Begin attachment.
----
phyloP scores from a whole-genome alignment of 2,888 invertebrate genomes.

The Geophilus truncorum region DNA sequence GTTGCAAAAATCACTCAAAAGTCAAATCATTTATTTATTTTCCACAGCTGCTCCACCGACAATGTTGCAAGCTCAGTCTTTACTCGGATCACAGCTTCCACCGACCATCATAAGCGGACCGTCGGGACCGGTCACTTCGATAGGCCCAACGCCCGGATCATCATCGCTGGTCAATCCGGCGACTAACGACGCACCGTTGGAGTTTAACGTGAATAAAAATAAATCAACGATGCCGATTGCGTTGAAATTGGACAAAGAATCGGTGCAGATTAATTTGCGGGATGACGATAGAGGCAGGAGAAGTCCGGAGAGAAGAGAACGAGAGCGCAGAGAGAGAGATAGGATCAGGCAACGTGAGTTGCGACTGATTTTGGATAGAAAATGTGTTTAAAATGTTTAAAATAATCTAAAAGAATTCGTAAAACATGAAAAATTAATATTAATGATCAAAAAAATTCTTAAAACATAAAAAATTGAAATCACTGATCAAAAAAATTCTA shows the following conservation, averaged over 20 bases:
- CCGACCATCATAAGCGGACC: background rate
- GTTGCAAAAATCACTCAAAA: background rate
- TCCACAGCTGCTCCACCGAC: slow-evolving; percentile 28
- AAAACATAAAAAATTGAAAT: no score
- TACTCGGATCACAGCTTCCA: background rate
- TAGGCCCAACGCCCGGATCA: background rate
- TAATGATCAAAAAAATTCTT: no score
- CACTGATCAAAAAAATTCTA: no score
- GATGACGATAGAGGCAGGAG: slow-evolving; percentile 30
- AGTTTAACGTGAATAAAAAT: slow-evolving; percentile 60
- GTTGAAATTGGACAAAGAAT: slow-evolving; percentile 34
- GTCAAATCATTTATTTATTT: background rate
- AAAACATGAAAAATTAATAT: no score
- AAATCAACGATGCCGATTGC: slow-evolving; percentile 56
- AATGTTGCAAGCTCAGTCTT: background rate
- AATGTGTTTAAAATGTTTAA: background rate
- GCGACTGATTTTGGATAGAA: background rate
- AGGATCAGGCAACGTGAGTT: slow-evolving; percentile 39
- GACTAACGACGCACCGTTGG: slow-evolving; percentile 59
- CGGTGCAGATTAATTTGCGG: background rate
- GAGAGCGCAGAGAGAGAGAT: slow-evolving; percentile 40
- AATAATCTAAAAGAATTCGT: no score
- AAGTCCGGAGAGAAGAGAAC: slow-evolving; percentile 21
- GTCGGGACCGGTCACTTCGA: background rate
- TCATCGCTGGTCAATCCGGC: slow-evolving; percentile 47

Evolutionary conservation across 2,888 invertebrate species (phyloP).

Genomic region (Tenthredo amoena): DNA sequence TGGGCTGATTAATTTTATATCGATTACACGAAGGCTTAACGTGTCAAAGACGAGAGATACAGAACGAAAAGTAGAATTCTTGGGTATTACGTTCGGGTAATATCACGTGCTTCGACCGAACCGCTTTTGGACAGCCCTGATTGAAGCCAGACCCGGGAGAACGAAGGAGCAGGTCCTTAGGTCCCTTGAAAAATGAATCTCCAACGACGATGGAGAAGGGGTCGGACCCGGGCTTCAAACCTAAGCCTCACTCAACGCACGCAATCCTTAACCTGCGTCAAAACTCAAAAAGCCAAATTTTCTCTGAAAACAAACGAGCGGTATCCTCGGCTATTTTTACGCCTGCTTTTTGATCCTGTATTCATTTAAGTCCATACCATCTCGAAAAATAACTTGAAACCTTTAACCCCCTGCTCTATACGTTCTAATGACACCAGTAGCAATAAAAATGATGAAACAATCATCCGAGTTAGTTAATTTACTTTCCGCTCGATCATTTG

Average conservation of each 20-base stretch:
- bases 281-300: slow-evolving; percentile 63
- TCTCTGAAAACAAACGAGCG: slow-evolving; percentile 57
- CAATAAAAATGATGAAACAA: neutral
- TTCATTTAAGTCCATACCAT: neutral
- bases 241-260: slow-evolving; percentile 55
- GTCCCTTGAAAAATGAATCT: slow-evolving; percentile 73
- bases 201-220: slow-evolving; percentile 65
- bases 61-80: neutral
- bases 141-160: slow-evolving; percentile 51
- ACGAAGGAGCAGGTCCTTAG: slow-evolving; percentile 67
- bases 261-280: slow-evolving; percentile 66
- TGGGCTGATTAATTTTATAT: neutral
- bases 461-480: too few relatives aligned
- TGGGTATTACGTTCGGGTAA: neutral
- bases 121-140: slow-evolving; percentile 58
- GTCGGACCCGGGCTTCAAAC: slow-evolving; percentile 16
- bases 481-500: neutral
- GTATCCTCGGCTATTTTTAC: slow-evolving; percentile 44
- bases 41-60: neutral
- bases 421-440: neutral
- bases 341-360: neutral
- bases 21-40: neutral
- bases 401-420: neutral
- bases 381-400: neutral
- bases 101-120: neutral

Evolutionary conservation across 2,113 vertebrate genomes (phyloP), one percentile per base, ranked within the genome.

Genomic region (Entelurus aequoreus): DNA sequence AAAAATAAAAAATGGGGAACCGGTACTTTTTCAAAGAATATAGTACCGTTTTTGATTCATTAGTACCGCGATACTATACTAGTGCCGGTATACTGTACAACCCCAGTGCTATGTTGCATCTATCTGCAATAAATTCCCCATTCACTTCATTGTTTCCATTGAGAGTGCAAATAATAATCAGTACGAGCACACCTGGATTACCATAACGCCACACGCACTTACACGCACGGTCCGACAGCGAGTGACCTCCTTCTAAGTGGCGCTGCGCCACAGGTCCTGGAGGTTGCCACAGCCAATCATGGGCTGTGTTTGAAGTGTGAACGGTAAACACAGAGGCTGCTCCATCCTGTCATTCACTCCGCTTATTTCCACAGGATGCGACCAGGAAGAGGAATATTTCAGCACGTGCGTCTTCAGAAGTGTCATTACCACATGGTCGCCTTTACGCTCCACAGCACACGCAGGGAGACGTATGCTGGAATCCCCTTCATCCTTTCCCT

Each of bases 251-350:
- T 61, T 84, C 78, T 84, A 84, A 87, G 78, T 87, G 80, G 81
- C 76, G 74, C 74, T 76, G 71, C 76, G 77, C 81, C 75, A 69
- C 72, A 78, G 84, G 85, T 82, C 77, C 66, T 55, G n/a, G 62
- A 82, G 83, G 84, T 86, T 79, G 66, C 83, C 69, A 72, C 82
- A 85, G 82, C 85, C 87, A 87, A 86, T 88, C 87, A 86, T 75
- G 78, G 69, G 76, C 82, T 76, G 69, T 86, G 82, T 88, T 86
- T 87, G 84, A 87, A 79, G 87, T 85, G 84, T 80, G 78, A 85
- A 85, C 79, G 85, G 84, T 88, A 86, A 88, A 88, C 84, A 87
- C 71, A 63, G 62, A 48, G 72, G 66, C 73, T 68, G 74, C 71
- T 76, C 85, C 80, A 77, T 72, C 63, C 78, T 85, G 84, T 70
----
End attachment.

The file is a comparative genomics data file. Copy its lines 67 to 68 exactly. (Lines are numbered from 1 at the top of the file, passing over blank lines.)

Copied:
- C 71, A 63, G 62, A 48, G 72, G 66, C 73, T 68, G 74, C 71
- T 76, C 85, C 80, A 77, T 72, C 63, C 78, T 85, G 84, T 70